Due to population shifts, a Catholic primary school in northern England has found itself with 99 per cent of pupils who are Muslim. The solution promoted by the diocesan authorities is to transfer it to the Church of England.
- The Tablet
What does this say about the purpose of Catholic education establishments in general, asks The Tablet in an editorial.
Do they exist primarily to educate Catholic young people, and lose their raison d’être when there are not enough of them around? If the much-vaunted 'Catholic ethos' makes such a distinctive contribution, on what basis is it justified to withdraw that benefit from non-Catholic students? Fundamentally, what makes a school or college 'Catholic'?
All over the world, Catholic educational institutions are grappling with that question, not least in North America where Catholic universities are such a feature of the campus landscape. The answers differ widely. There are successful schools in Britain where a large majority of both staff and pupils would call themselves Catholic. They see themselves as engaged in the production of the next generation of the faithful, though cynics might say they are in fact mainly producing the next generation of the lapsed.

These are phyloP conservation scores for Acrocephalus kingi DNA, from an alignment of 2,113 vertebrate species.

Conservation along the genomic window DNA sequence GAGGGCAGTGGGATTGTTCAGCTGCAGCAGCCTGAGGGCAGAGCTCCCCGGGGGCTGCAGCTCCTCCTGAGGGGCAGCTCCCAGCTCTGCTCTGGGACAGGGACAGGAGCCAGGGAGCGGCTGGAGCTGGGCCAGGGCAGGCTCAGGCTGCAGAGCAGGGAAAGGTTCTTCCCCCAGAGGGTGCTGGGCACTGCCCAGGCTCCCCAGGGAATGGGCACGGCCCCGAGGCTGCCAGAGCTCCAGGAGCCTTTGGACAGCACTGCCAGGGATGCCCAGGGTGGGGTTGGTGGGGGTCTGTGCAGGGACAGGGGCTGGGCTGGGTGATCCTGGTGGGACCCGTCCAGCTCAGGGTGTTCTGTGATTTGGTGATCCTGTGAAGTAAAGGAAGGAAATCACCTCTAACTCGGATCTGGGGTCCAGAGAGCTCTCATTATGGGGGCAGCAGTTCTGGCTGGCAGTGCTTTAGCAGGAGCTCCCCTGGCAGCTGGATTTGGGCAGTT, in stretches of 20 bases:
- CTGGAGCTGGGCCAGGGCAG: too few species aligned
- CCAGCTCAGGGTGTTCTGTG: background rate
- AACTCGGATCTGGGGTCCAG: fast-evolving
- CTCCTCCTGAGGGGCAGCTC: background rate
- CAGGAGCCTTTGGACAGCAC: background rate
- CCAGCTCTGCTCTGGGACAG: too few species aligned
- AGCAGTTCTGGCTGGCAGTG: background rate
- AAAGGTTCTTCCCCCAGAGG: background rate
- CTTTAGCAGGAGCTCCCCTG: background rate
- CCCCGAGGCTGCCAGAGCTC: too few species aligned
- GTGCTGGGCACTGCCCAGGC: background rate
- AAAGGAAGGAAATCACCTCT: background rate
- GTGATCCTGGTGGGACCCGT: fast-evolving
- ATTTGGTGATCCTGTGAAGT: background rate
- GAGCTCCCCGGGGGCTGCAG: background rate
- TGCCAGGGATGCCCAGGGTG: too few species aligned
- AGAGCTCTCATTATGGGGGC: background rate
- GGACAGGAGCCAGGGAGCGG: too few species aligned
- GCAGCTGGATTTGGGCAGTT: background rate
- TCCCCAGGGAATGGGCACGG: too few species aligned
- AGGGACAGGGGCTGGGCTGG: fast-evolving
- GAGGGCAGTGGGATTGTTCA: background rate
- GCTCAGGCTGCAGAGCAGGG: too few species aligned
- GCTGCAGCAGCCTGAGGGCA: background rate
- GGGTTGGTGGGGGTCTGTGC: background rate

But in India, say, there are many Catholic-run schools and colleges, often the best in the area, where the great majority are Muslim or Hindu. Parents obviously do not fear their children will be 'converted.' They greatly prize whatever it is the Catholic ethos can bring, which may include, apart from the excellence of the education, resistance to the increasing sexual free-for-all that they fear is pervading Indian society.
Catholic educationalists are familiar with the idea of educating the whole person and respecting every facet of human dignity, expressed in the phrase - from Pope Paul VI’s encyclical Populorum Progressio – 'integral human development.'
FULL STORY End of the ethos (The Tablet)